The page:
Running After the History of 'Lackey'
English has many synonyms for sycophant, but each synonym has its own subtle connotation that makes it unique. One synonym for sycophant also has a fascinating history: lackey.
You may think, looking at the word, that it's a play on the word lack: perhaps a lackey is someone who lacks their own opinion, or who lacks a backbone. A reasonable assumption that's also totally wrong.
Lackey is a direct borrowing into English from the medieval French word laquais. According to the Oxford English Dictionary, the French word referred to a kind of foot soldier in the 15th century, prior to the word being taken into English.
By the time we borrowed the word into English, it had another meaning: "footman." A footman in the 16th century was a servant who either attended a rider, or who ran alongside or in front of his master's or mistress's carriage. They watched for and cleared obstacles in the road so the carriage didn't overturn, and sometimes ran ahead to prepare the destination for their master or mistress. The footman's job was hard work: in fact, they were often called running footmen to underscore their main task.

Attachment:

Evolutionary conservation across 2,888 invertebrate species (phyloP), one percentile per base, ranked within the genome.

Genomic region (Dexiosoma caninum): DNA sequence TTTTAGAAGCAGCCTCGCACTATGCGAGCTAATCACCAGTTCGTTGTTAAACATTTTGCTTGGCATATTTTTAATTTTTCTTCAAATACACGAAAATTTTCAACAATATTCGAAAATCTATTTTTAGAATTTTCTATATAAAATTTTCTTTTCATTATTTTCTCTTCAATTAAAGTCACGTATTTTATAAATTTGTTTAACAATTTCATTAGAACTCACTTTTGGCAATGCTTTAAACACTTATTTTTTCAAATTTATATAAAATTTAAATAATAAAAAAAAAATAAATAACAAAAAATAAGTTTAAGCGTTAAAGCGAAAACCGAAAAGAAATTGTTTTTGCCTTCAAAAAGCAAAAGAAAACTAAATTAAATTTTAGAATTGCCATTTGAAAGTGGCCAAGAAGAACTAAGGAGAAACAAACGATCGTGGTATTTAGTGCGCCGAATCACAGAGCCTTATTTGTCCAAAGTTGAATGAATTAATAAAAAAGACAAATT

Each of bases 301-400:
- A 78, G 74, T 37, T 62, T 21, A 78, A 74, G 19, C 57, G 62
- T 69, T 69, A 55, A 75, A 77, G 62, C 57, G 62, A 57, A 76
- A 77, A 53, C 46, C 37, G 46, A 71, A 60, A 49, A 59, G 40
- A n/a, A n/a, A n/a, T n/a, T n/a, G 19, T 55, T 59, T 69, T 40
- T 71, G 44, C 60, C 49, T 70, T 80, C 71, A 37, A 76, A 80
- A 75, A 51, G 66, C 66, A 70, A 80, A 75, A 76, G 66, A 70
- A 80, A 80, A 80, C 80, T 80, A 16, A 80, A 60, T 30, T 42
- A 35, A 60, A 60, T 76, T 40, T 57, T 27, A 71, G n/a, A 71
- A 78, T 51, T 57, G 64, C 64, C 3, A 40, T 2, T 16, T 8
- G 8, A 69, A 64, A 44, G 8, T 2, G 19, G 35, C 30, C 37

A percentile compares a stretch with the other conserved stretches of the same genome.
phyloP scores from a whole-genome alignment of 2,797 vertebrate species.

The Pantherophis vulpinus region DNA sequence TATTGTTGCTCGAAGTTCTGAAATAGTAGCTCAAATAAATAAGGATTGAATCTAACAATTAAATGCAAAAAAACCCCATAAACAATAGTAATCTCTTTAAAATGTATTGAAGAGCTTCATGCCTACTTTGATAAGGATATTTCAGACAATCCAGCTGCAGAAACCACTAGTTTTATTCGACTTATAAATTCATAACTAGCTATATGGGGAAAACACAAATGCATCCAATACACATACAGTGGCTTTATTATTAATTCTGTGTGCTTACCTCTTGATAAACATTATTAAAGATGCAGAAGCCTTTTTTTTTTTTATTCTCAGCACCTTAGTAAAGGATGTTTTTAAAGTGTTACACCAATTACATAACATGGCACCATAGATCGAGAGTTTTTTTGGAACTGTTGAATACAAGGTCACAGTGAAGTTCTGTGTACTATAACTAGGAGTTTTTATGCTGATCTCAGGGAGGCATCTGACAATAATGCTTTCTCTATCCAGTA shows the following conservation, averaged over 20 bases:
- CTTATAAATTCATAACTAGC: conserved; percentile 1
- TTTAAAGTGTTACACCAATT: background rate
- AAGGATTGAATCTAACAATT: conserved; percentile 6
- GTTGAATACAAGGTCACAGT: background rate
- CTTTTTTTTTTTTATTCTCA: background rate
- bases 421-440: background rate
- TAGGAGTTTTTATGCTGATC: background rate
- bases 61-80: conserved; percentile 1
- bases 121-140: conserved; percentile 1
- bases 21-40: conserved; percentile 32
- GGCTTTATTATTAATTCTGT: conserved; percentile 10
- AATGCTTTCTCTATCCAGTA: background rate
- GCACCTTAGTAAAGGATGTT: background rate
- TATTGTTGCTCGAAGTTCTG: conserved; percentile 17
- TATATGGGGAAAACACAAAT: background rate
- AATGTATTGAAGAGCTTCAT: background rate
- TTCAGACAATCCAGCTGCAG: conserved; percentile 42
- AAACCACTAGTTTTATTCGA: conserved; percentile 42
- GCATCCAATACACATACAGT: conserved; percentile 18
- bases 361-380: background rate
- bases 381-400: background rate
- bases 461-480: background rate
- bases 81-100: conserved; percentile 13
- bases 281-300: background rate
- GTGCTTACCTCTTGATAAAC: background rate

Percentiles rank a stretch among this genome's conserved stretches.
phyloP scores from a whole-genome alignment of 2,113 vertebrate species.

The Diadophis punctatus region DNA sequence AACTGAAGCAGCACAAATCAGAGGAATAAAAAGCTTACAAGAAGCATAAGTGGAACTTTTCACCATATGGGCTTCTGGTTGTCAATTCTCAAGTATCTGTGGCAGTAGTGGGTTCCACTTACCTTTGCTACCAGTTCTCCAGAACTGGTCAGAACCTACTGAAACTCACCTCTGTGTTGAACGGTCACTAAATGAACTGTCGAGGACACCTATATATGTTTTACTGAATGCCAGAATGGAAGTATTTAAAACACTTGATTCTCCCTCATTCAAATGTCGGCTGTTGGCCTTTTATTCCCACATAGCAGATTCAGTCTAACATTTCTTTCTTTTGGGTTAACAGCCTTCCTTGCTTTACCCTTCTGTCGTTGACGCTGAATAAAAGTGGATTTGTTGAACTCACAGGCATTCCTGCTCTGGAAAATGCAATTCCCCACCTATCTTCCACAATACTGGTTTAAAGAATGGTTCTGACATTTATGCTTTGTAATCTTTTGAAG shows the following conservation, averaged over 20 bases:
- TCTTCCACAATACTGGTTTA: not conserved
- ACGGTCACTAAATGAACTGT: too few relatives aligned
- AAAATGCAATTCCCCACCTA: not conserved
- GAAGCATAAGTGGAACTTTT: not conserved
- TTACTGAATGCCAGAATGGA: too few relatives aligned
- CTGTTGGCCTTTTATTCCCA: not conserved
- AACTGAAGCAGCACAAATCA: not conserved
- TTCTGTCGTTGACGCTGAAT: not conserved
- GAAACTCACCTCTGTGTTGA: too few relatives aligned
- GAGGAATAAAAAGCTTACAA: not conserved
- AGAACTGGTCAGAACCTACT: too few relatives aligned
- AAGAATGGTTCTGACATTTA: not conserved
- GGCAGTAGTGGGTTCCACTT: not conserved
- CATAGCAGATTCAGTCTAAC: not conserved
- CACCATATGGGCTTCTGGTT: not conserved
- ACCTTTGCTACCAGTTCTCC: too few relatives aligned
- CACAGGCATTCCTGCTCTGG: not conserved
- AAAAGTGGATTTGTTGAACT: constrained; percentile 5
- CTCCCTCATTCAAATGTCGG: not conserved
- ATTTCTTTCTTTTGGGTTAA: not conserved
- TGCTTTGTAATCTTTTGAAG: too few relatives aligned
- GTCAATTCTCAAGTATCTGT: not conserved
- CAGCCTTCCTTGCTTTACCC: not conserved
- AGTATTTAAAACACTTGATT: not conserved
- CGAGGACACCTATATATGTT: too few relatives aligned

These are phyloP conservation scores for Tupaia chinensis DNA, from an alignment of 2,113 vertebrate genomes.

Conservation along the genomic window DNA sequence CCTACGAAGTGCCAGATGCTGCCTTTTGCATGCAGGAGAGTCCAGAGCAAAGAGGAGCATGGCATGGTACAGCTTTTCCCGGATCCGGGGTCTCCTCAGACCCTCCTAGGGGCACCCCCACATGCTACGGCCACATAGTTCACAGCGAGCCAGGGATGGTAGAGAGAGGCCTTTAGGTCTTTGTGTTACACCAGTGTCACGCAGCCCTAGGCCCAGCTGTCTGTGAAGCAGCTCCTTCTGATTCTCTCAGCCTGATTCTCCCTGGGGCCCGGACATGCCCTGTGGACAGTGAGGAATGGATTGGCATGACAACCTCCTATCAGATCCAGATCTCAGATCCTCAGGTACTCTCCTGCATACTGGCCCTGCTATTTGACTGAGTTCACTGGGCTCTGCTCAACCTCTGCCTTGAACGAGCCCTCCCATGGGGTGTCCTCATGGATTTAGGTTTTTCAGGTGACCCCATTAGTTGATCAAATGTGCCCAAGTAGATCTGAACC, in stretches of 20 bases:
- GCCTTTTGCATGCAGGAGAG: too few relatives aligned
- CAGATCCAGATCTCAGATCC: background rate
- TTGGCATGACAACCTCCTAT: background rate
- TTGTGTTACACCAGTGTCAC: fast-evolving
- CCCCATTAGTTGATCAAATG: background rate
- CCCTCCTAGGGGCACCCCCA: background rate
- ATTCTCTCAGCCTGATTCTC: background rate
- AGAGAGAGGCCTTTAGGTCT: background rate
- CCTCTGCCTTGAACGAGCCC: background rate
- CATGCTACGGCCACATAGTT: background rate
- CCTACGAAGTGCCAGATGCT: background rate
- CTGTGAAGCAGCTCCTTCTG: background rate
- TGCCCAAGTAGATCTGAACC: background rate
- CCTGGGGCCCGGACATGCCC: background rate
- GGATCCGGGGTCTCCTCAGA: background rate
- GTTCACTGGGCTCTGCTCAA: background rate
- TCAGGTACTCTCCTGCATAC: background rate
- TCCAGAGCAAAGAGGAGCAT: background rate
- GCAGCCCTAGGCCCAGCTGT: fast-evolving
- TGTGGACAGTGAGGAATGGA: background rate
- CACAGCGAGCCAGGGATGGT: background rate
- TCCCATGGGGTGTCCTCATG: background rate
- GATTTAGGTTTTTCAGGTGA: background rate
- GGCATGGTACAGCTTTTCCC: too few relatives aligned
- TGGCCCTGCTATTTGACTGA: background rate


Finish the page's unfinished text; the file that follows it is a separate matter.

It didn't take too long before the English word lackey gained a new meaning to refer to an obsequious follower, or someone who "runs after" another person. This was used metaphorically:
There are some flowers that are the Laquies of the sun.
— Noah Biggs, _Matæotechnia Medicinæ Praxeos _, 1651
In Politicks no Man more a Lackey and Slave to Tyrants than he.
— John Milton, A Defense of the People of England, trans. Joseph Washington, 1692
The "footman" meaning is not common today, but there is another meaning related to the "footman" meaning that is: "someone who does menial tasks or runs errands for another."
In March, she has a lackey order tons of seeds and start them … . In April, she sends minions to scout out what local garden supply houses are offering and report to her on the double.
— Lynn Van Matre, Chicago Tribune, 6 June 1991